How did I determine that? There are several lines of approach to prove this. Let me say first of all that it’s not my Reformed theology that has forced me into this opinion. But for the sake of argument, let’s say that that is why I think this. I think I’m on good Scriptural ground in doing so. As a believer in the Calvinistic, or better yet, Pauline scheme of doctrine, I obviously affirm the doctrine of the Perseverance of the Saints. I won’t digress into a defense of this doctrine since it isn’t my main line of evidence. But suffice it to say that I am unshakably convinced that salvation cannot be lost. Now, if God killed these people in their sin, it goes without saying that they were not saved – they were not preserved until the end. But for those of you who think that your salvation depends upon your own faithful efforts, this reasoning may not convince you. In fact, you may even find here a proof that salvation can be lost – that Christians can cross the line and fall finally away from grace.

However I do not even need to appeal to anything outside our text to substantiate my claim that they weren’t, then or ever, true believers. First of all, the text opens with the word, “But.” This is supposed to indicate a distinction between Ananias and Sapphira’s act with that of Barnabas. Secondly, they are simply introduced as, “a certain man…and his wife.” This is meant to set them in contrast to the “multitude of them that believed” (δε πληθους των πιστευσαντων). Obviously Luke does not wish them to be mistaken as part of that company. Thirdly, Luke informs us that Ananias’ heart was, “filled by Satan.” (επληρωσεν ο σατανας την καρδιαν σου). The Greek word here meaning filled is the exact same word used of the disciples when they were filled with the Holy Spirit on Pentecost. While we're on the subject, this is essentially the same thing said of Judas Iscariot (John 13:27). A believer’s heart cannot be filled by Satan because it is the abode of the Holy Spirit. God is a jealous God; He will not share the heart of His child with anyone, let alone Satan! Fourthly, they conspired together to put God to the test, clearly a Satanically inspired act (Luke 4:12). The word Luke uses to describe their action is: συνεφωνηθη. It contains the prefix “syn,” which, like its English counterpart indicates agreement or participation between two or more parties. The point I wish to make is that neither of them was merely led along by the other. They colluded together to commit this act of deception. So, I would assert that it is an unreasonable “leap of faith” to imagine that they were believers. It is even unwarranted to assume that they even attended church. Nowhere in the text are we told that they were members of the church. The Christians were always referred to as “disciples.” Luke denies them this title as well. Luke has gone to great lengths to show us that they were not true believers. In fact, to think that they were is to miss the whole point of the story. For all we know they could have been running the local “numbers” racket. The fact that premeditated deception seemed so natural to them – as a couple – is surely intended by both Luke and the Holy Spirit to tell us something about their character. The Roman satirist Juvenal said, “No one ever became degenerate overnight.” We may not be able to say much about them with any kind of certainty, but we can be sure that this was not the first time they had tried to pass themselves off as something they weren’t. Fifthly, Simon the Sorcerer – without doubt an unbeliever – was another “certain man” who sought, by more blatant means perhaps, to buy repute with God, showing that this kind of behavior is clearly that of unbelievers.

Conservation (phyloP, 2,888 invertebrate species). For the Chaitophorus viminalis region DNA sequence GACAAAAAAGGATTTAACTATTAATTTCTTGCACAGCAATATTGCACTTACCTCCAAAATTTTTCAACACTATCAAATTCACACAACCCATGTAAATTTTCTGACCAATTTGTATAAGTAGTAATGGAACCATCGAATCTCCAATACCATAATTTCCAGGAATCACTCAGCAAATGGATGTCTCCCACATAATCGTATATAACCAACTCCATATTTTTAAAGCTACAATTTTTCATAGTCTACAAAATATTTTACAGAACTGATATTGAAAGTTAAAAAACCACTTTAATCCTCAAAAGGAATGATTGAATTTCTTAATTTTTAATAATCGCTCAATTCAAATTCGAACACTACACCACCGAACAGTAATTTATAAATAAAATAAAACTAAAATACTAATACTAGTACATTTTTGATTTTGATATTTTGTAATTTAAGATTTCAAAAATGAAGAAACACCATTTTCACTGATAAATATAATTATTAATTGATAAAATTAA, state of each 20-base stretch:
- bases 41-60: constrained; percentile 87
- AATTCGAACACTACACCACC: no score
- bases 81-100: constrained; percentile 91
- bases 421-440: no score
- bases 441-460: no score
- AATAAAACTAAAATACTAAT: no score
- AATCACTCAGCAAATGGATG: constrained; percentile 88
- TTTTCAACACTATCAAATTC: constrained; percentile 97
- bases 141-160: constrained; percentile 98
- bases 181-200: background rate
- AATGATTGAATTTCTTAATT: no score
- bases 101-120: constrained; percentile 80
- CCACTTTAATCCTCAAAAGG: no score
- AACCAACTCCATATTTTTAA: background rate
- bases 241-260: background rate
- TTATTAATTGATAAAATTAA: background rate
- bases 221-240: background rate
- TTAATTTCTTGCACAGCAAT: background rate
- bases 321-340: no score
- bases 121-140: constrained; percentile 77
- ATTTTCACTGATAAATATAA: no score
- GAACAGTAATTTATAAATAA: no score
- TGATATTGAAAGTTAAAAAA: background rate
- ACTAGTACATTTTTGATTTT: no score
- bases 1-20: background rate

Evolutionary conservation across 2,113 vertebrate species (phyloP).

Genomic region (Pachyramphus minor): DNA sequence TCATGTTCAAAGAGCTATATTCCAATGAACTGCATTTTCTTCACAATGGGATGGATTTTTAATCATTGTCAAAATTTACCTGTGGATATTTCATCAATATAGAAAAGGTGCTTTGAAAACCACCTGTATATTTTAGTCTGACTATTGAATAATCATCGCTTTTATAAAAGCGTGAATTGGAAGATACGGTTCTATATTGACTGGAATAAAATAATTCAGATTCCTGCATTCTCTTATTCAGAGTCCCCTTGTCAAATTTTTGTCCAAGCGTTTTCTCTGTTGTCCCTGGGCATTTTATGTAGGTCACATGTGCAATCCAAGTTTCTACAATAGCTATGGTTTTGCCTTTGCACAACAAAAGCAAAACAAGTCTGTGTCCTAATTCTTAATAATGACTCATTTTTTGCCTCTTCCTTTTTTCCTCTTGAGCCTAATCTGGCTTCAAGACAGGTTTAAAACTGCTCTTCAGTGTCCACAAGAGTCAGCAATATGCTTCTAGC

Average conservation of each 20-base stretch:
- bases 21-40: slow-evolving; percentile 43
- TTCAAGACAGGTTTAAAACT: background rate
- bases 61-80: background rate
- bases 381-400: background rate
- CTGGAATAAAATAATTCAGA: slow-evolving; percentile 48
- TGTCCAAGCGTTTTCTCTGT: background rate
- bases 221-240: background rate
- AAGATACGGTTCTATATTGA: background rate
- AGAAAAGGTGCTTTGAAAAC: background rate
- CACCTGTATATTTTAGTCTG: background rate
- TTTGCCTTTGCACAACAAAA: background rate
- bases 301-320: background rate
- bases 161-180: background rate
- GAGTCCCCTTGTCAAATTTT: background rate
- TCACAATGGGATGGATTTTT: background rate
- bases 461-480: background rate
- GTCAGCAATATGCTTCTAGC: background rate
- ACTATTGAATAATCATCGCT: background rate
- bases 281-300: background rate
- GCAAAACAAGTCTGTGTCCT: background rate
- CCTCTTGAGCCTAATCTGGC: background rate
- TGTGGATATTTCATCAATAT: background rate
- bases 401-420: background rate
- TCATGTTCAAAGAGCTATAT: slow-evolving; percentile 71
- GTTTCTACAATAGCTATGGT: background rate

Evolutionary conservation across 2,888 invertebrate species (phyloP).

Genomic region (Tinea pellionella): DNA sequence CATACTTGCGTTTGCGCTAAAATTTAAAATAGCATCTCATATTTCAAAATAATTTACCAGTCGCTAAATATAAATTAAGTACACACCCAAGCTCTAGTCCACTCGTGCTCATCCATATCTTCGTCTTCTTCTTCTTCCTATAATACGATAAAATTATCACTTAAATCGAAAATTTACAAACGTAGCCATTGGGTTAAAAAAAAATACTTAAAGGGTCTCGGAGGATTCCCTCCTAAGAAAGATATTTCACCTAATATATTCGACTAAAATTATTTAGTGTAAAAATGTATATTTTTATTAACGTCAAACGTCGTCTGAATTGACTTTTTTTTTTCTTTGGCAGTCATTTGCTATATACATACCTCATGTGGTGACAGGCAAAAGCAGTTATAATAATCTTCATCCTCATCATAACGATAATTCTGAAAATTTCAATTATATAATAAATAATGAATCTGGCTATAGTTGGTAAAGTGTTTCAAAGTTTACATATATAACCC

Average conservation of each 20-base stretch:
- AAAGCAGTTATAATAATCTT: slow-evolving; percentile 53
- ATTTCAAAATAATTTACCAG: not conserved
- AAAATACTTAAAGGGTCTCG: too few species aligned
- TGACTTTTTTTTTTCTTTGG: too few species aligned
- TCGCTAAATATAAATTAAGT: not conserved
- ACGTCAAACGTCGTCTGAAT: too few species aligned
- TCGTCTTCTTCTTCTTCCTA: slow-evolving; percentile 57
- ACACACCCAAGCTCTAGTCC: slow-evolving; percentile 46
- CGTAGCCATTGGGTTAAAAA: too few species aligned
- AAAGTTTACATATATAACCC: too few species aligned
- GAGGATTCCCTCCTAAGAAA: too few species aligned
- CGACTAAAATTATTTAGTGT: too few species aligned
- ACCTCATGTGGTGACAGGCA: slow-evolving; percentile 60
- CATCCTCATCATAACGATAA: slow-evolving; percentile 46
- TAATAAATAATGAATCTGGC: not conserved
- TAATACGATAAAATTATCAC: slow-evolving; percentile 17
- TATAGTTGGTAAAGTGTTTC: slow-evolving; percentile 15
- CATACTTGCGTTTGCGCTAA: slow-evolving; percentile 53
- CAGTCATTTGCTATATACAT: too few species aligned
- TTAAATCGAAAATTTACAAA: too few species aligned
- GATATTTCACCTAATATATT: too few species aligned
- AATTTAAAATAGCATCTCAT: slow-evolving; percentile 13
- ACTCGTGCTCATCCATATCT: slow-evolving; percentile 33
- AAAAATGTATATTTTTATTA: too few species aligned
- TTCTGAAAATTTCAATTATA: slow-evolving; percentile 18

Finally, this story has a somewhat parallel passage in Ezekiel 11 where God kills a man while Ezekiel is prophesying. In the introduction to the event, God personally labels the man he killed as a man that “devise[s] mischief, and give[s] wicked counsel.” Obviously, God operates on the same principle of justice with regard to everyone: He is no respecter of persons. He didn’t kill believers in the Old Testament; He didn’t kill believers in the New Testament either. On these grounds alone we have put it beyond all question that they were most definitely NOT believers.

For those who would assert that Ananias and Sapphira were Christians, I would ask on what grounds this assumption is based. You may say, “They were at the church and they were giving a large sum of money.” My question for you then is, “Is that what makes a person a Christian?” Salvation cannot be bought. No one will argue with that statement. But some of you would take church attendance and giving as reliable indicators that a person is a true believer. If you for a second harbor the slightest belief that this couple were true Christians, you need to re-assess what you think a Christian is.